Thomas Gray to William Mason, 9 November 1758
To The Revd Mr Mason, Rector of Aston, at Sheffield in Yorkshire
I should have told you, that Caradoc came safe to hand, but my critical faculties have been so taken up in dividing nothing with the Dragon of Wantley's Dam, that they are not yet composed enough for a better & more tranquil employment: shortly however I will make them obey me; but am I to send this copy to Mr Hurd, or return it to you? methinks I do not love this travelling to & again of manuscripts by the Post. while I am writing, your second packet is just arrived. I can only tell you in gross, that there seem to me certain passages alter'd wch might as well have been let alone; & that I shall not be easily reconciled to Mador's own song. I must not have my fancy raised to that agreeable pitch of heathenism, & wild magical enthusiasm, & then have you let me drop into moral philosophy, & cold good sense. I remember you insulted me, when I saw you last, & affected to call, that wch delighted my imagination, Nonsense: now I insist, that Sense is nothing in poetry, but according to the dress she wears, & the scene she appears in. if you should lead me into a superb Gothic building with a thousand cluster'd pillars, each of them half a mile high, the walls all cover'd with fretwork, & the windows full of red & blue Saints, that had neither head, nor tail; and I should find the Venus of Medici in person perk'd up in a long nich over the high altar, as naked as ever she was born, do you think it would raise, or damp my devotions? I say, that Mador must be entirely a Briton, & that his preeminence among his companions must be shewn by superior wildness, more barbaric fancy, & a more striking & deeper harmony both of words & numbers. if British antiquity be too narrow, this is the place for Invention, & if it be pure invention, so much the clearer must the expression be, & so much the stronger & richer the imagery. there's for you now.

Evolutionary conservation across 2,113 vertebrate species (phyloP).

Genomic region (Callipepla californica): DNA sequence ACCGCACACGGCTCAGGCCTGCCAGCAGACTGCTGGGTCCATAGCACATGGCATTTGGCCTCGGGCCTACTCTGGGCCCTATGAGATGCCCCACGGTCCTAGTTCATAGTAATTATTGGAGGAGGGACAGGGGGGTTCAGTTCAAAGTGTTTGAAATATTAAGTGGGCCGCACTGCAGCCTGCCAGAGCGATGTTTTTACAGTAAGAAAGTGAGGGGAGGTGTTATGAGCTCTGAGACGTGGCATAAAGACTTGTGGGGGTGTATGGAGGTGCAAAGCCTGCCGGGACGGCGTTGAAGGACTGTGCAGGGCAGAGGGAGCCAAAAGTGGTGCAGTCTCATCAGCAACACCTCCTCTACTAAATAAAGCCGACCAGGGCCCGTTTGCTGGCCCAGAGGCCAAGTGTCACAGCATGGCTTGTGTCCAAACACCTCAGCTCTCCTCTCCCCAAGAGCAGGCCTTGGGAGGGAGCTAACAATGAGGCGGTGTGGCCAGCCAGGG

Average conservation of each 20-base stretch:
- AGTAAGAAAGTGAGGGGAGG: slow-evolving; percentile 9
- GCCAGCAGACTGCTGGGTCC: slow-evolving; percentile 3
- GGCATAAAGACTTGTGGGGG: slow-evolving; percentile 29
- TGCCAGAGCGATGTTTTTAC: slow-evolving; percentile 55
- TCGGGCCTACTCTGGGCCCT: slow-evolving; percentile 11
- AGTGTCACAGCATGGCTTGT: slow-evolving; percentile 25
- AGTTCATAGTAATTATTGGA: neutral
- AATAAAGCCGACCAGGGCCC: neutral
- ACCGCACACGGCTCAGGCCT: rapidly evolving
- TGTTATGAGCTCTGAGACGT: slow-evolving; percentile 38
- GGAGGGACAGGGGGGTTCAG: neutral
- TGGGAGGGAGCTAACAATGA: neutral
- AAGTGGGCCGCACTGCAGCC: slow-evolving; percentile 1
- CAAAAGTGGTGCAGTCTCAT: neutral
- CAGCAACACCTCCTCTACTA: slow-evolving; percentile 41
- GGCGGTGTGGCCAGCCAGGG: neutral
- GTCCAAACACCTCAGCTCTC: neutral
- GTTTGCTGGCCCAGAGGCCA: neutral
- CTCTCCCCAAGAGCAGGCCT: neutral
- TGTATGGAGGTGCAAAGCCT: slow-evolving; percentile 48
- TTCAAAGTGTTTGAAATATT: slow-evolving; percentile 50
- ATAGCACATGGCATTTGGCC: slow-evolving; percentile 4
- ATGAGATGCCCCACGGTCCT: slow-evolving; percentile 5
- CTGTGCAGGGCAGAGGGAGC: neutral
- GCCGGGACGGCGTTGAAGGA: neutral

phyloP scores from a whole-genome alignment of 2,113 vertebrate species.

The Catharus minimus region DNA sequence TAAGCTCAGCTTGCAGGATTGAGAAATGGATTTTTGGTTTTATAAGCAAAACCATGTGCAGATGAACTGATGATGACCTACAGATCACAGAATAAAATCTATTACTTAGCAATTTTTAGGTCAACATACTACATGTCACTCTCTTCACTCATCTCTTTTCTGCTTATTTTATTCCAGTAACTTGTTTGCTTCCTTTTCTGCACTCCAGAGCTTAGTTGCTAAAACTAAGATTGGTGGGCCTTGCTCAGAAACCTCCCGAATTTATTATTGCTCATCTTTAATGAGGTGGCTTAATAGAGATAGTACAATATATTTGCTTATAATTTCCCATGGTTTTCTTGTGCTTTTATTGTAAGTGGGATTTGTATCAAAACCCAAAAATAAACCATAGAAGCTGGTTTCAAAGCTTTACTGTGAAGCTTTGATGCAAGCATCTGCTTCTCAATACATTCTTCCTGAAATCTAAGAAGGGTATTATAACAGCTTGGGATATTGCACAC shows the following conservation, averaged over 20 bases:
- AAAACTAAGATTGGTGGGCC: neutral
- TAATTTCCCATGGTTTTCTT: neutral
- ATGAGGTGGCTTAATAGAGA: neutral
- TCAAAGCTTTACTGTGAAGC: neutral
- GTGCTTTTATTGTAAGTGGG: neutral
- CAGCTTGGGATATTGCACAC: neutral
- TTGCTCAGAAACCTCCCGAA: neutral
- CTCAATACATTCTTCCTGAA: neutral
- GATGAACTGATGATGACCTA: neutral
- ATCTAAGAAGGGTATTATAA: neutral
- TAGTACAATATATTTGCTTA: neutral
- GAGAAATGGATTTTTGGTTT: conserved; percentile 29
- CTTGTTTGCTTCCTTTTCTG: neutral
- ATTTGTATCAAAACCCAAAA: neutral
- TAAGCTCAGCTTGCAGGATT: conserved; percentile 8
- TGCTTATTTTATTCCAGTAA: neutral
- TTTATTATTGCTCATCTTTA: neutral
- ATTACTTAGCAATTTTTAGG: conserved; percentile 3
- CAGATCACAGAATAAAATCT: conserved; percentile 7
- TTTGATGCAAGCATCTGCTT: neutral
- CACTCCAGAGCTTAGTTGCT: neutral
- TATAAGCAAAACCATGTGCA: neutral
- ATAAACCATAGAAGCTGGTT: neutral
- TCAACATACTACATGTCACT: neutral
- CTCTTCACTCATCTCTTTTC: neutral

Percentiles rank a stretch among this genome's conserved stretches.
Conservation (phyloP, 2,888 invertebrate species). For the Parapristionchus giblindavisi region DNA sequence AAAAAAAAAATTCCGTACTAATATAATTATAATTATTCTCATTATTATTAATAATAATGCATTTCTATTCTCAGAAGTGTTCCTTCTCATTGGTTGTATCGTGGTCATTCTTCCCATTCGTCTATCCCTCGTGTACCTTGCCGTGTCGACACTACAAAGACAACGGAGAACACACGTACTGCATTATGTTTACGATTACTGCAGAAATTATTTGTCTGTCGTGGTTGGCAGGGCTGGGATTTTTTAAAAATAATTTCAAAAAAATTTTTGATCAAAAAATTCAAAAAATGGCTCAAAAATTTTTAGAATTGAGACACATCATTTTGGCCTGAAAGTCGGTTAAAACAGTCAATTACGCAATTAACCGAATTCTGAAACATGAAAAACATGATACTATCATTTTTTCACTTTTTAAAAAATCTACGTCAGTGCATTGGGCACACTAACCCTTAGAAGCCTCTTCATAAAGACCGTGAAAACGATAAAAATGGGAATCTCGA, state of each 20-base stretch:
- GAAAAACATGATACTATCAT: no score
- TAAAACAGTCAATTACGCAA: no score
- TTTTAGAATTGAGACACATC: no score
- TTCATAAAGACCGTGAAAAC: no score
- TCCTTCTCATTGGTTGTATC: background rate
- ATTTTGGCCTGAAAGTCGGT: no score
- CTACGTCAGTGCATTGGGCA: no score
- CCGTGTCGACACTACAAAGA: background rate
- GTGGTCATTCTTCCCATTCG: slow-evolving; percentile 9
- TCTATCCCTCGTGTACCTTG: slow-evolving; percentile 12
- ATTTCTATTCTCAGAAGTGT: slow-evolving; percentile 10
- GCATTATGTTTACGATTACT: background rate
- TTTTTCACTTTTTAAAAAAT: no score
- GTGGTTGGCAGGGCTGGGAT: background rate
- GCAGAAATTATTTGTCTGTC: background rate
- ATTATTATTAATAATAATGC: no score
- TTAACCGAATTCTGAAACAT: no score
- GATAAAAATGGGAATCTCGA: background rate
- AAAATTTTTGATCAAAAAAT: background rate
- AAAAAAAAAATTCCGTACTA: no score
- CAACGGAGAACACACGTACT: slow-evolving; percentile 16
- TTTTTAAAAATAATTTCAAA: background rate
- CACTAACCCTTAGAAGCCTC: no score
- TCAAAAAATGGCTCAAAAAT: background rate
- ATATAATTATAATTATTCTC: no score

I am sorry to hear you complain of your eyes. have a care of candle-light, & rather play at hot-cockles with the children, than either read or write.
Henry W. And Albert A. Berg Collection of English and American Literature, Humanities and Social Sciences Library, New York Public Library , New York, NY, USA <https://www.nypl.org/about/divisions/berg-collection-english-and-american-literature>
- The Poems of Mr. Gray. To which are prefixed Memoirs of his Life and Writings by W[illiam]. Mason. York: printed by A. Ward; and sold by J. Dodsley, London; and J. Todd, York, 1775, letter xxxiv, section iv, 273-274
- The Works of Thomas Gray, 2 vols. Ed. by Thomas James Mathias. London: William Bulmer, 1814, section IV, letter XXXIV, vol. i, 378-379
- The Works of Thomas Gray, 2 vols. Ed. by John Mitford. London: J. Mawman, 1816, section IV, letter LXXX, vol. ii, 325-326
- The Letters of Thomas Gray, 2 vols. in one. London: J. Sharpe, 1819, letter CV, vol. ii, 43-44
- The Works of Thomas Gray, 5 vols. Ed. by John Mitford. London: W. Pickering, 1835-1843, section IV, letter LXXXVIII, vol. iii, 210-211
- The Correspondence of Thomas Gray and William Mason, with Letters to the Rev. James Brown, D.D. Ed. by the Rev. John Mitford. London: Richard Bentley, 1853, letter XXXIX, 163-164
- The Letters of Thomas Gray, including the correspondence of Gray and Mason, 3 vols. Ed. by Duncan C. Tovey. London: George Bell and Sons, 1900-12, letter no. CLXXVIII, vol. ii, 61-62
- Essays and Criticisms by Thomas Gray. Ed. with Introduction and Notes by Clark Sutherland Northup. Boston and London: D. C. Heath & Co., 1911, letter excerpt, 212-214
- Correspondence of Thomas Gray, 3 vols. Ed. by the late Paget Toynbee and Leonard Whibley, with corrections and additions by H. W. Starr. Oxford: Clarendon Press, 1971 [1st ed. 1935], letter no. 283, vol. ii, 593-594